Via Ed Morrissey at Hot Air we learn that AG Michael Mukasey is refusing to prosecute contempt citations for Harriet Miers and Josh Bolten:
U.S. Attorney General Michael Mukasey refused on Friday to pursue contempt citations issued by the House of Representatives against a current and a former White House aide for not cooperating in a probe of the firing of U.S. attorneys.
Saying no crime was committed, Mukasey rejected a request by House Speaker Nancy Pelosi to refer the citations to a federal grand jury investigation of current White House chief of staff Josh Bolten and former White House counsel Harriet Miers.
“The Department has determined that the non-compliance by Mr. Bolten and Ms. Miers with the Judiciary Committee subpoenas did not constitute a crime, and therefore the Department will not bring the congressional contempt citations before a grand jury or take any other action to prosecute Mr. Bolten or Ms. Miers,” Mukasey said in a letter to Pelosi.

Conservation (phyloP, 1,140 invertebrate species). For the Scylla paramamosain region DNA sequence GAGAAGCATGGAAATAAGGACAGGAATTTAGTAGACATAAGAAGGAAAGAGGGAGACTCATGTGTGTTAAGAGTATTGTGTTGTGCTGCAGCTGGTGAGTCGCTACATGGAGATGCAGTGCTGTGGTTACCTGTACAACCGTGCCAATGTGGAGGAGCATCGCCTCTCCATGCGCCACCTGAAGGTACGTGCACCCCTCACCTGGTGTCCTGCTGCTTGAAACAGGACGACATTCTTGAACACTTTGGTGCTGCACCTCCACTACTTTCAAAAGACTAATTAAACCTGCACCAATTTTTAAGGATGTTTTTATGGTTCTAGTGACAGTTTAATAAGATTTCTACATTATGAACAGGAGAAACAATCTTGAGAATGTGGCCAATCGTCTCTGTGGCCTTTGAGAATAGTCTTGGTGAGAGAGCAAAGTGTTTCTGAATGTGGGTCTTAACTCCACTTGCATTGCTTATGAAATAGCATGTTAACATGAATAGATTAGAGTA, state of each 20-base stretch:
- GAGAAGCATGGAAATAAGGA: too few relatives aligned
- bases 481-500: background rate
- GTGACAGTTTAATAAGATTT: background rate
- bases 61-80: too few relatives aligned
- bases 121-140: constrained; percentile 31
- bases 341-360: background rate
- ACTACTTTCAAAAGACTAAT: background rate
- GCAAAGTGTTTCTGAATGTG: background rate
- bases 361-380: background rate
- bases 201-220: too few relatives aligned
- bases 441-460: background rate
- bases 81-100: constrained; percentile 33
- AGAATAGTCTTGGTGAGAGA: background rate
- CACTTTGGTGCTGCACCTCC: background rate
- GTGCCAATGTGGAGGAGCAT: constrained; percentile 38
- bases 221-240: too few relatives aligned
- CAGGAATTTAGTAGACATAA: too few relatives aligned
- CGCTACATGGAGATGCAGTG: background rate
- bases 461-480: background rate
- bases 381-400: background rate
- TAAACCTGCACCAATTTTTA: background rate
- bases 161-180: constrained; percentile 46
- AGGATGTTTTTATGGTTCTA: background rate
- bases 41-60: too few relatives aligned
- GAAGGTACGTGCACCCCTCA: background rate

Good for him. Ed says it’s not over yet:
The next step will be for the House to file a lawsuit against the DoJ to force them into prosecuting the citations. That gets into some sticky areas of the law. The concepts of executive privilege have not fully been tested in the courts, and until now both elective branches have done their best to avoid an all-out legal confrontation.
But I think it is over. As I explained here [Yeah, at great length. -- Ed. Hey, go back to Kaus's blog!], I think it would violate the separation of powers for Congress to order DoJ to pursue a prosecution that DoJ thinks is untenable. I even debated the issue with a law professor in an e-mail exchange reproduced here; I leave it to the reader to determine who had the better of the argument.
I think we’re done here. If DoJ says there’s no case, there’s no case. End of story.